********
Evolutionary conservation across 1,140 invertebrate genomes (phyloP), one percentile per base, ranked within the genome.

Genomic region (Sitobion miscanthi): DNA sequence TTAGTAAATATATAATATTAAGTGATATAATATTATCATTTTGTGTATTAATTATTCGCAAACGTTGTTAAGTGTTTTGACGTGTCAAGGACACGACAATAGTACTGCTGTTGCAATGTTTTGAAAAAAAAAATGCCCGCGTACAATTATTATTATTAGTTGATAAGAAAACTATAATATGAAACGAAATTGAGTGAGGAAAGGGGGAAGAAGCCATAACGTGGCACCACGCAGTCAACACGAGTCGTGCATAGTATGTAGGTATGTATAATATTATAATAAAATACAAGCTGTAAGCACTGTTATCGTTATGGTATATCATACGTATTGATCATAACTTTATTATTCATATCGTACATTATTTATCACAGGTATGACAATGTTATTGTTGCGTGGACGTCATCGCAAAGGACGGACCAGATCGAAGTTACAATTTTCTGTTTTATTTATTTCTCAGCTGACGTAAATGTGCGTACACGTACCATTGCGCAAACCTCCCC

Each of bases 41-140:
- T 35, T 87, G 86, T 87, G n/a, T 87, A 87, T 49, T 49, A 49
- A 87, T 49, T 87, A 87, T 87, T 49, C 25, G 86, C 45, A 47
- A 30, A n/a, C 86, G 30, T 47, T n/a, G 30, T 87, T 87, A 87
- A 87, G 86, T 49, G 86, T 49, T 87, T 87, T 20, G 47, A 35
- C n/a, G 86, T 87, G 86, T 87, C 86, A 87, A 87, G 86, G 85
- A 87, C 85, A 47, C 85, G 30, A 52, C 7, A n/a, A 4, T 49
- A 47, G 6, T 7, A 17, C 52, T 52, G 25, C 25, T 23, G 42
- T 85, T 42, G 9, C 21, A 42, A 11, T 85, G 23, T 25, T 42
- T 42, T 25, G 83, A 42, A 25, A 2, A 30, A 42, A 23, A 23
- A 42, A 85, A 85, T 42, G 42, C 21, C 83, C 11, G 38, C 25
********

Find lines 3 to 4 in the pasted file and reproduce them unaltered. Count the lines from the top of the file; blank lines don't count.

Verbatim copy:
Each of bases 41-140:
- T 35, T 87, G 86, T 87, G n/a, T 87, A 87, T 49, T 49, A 49